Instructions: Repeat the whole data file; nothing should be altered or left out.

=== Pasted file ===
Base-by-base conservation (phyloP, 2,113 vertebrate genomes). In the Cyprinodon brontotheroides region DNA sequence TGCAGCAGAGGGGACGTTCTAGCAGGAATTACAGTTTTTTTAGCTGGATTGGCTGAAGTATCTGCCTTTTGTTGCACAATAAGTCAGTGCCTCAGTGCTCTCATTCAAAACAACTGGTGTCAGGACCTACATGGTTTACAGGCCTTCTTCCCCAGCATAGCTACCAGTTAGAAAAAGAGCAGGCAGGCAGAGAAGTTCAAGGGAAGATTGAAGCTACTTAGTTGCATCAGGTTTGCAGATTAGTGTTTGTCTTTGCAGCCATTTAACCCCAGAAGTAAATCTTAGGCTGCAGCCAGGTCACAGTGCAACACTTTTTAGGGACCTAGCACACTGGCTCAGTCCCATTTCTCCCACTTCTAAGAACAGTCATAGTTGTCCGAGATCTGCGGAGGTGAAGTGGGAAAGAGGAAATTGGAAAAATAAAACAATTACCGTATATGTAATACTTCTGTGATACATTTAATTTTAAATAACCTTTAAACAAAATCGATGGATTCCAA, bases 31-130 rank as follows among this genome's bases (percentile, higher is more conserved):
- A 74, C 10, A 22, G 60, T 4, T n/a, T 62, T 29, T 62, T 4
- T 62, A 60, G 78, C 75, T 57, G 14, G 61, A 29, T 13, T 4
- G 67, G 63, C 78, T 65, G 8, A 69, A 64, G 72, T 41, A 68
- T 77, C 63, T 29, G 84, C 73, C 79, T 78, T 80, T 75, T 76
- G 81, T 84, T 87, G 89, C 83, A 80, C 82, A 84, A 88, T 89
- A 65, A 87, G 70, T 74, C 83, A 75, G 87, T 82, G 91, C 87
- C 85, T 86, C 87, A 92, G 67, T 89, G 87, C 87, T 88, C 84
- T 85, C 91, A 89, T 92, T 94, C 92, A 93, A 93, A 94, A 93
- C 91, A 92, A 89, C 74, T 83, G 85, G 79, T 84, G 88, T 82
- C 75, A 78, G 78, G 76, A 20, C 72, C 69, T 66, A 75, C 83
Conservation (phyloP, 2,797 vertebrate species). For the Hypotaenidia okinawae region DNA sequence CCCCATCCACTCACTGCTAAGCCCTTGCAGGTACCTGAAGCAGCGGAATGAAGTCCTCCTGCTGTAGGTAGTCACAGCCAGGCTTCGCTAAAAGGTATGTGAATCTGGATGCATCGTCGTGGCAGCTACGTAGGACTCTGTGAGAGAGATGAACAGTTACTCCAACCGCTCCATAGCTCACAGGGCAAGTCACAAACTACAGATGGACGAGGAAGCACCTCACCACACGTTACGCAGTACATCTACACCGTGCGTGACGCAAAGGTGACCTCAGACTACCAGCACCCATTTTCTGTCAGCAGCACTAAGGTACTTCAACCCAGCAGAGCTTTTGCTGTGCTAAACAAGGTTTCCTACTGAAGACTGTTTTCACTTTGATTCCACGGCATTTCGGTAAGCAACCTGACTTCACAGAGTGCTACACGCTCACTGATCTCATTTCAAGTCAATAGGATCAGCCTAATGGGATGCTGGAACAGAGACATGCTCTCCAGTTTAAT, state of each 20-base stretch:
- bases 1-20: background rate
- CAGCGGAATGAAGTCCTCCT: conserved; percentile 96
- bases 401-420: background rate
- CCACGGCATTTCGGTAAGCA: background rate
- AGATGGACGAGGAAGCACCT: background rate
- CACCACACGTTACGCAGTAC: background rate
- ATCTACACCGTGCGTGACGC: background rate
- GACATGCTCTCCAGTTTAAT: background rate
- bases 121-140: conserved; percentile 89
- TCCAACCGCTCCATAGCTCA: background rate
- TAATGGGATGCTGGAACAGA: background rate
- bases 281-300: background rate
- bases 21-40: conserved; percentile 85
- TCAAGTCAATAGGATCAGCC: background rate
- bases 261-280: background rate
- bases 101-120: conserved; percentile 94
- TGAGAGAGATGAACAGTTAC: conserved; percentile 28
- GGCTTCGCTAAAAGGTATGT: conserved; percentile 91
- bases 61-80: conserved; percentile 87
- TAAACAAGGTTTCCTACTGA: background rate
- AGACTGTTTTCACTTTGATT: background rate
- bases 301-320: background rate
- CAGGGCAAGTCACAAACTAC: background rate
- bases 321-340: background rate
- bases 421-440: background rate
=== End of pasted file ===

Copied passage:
Base-by-base conservation (phyloP, 2,113 vertebrate genomes). In the Cyprinodon brontotheroides region DNA sequence TGCAGCAGAGGGGACGTTCTAGCAGGAATTACAGTTTTTTTAGCTGGATTGGCTGAAGTATCTGCCTTTTGTTGCACAATAAGTCAGTGCCTCAGTGCTCTCATTCAAAACAACTGGTGTCAGGACCTACATGGTTTACAGGCCTTCTTCCCCAGCATAGCTACCAGTTAGAAAAAGAGCAGGCAGGCAGAGAAGTTCAAGGGAAGATTGAAGCTACTTAGTTGCATCAGGTTTGCAGATTAGTGTTTGTCTTTGCAGCCATTTAACCCCAGAAGTAAATCTTAGGCTGCAGCCAGGTCACAGTGCAACACTTTTTAGGGACCTAGCACACTGGCTCAGTCCCATTTCTCCCACTTCTAAGAACAGTCATAGTTGTCCGAGATCTGCGGAGGTGAAGTGGGAAAGAGGAAATTGGAAAAATAAAACAATTACCGTATATGTAATACTTCTGTGATACATTTAATTTTAAATAACCTTTAAACAAAATCGATGGATTCCAA, bases 31-130 rank as follows among this genome's bases (percentile, higher is more conserved):
- A 74, C 10, A 22, G 60, T 4, T n/a, T 62, T 29, T 62, T 4
- T 62, A 60, G 78, C 75, T 57, G 14, G 61, A 29, T 13, T 4
- G 67, G 63, C 78, T 65, G 8, A 69, A 64, G 72, T 41, A 68
- T 77, C 63, T 29, G 84, C 73, C 79, T 78, T 80, T 75, T 76
- G 81, T 84, T 87, G 89, C 83, A 80, C 82, A 84, A 88, T 89
- A 65, A 87, G 70, T 74, C 83, A 75, G 87, T 82, G 91, C 87
- C 85, T 86, C 87, A 92, G 67, T 89, G 87, C 87, T 88, C 84
- T 85, C 91, A 89, T 92, T 94, C 92, A 93, A 93, A 94, A 93
- C 91, A 92, A 89, C 74, T 83, G 85, G 79, T 84, G 88, T 82
- C 75, A 78, G 78, G 76, A 20, C 72, C 69, T 66, A 75, C 83
Conservation (phyloP, 2,797 vertebrate species). For the Hypotaenidia okinawae region DNA sequence CCCCATCCACTCACTGCTAAGCCCTTGCAGGTACCTGAAGCAGCGGAATGAAGTCCTCCTGCTGTAGGTAGTCACAGCCAGGCTTCGCTAAAAGGTATGTGAATCTGGATGCATCGTCGTGGCAGCTACGTAGGACTCTGTGAGAGAGATGAACAGTTACTCCAACCGCTCCATAGCTCACAGGGCAAGTCACAAACTACAGATGGACGAGGAAGCACCTCACCACACGTTACGCAGTACATCTACACCGTGCGTGACGCAAAGGTGACCTCAGACTACCAGCACCCATTTTCTGTCAGCAGCACTAAGGTACTTCAACCCAGCAGAGCTTTTGCTGTGCTAAACAAGGTTTCCTACTGAAGACTGTTTTCACTTTGATTCCACGGCATTTCGGTAAGCAACCTGACTTCACAGAGTGCTACACGCTCACTGATCTCATTTCAAGTCAATAGGATCAGCCTAATGGGATGCTGGAACAGAGACATGCTCTCCAGTTTAAT, state of each 20-base stretch:
- bases 1-20: background rate
- CAGCGGAATGAAGTCCTCCT: conserved; percentile 96
- bases 401-420: background rate
- CCACGGCATTTCGGTAAGCA: background rate
- AGATGGACGAGGAAGCACCT: background rate
- CACCACACGTTACGCAGTAC: background rate
- ATCTACACCGTGCGTGACGC: background rate
- GACATGCTCTCCAGTTTAAT: background rate
- bases 121-140: conserved; percentile 89
- TCCAACCGCTCCATAGCTCA: background rate
- TAATGGGATGCTGGAACAGA: background rate
- bases 281-300: background rate
- bases 21-40: conserved; percentile 85
- TCAAGTCAATAGGATCAGCC: background rate
- bases 261-280: background rate
- bases 101-120: conserved; percentile 94
- TGAGAGAGATGAACAGTTAC: conserved; percentile 28
- GGCTTCGCTAAAAGGTATGT: conserved; percentile 91
- bases 61-80: conserved; percentile 87
- TAAACAAGGTTTCCTACTGA: background rate
- AGACTGTTTTCACTTTGATT: background rate
- bases 301-320: background rate
- CAGGGCAAGTCACAAACTAC: background rate
- bases 321-340: background rate
- bases 421-440: background rate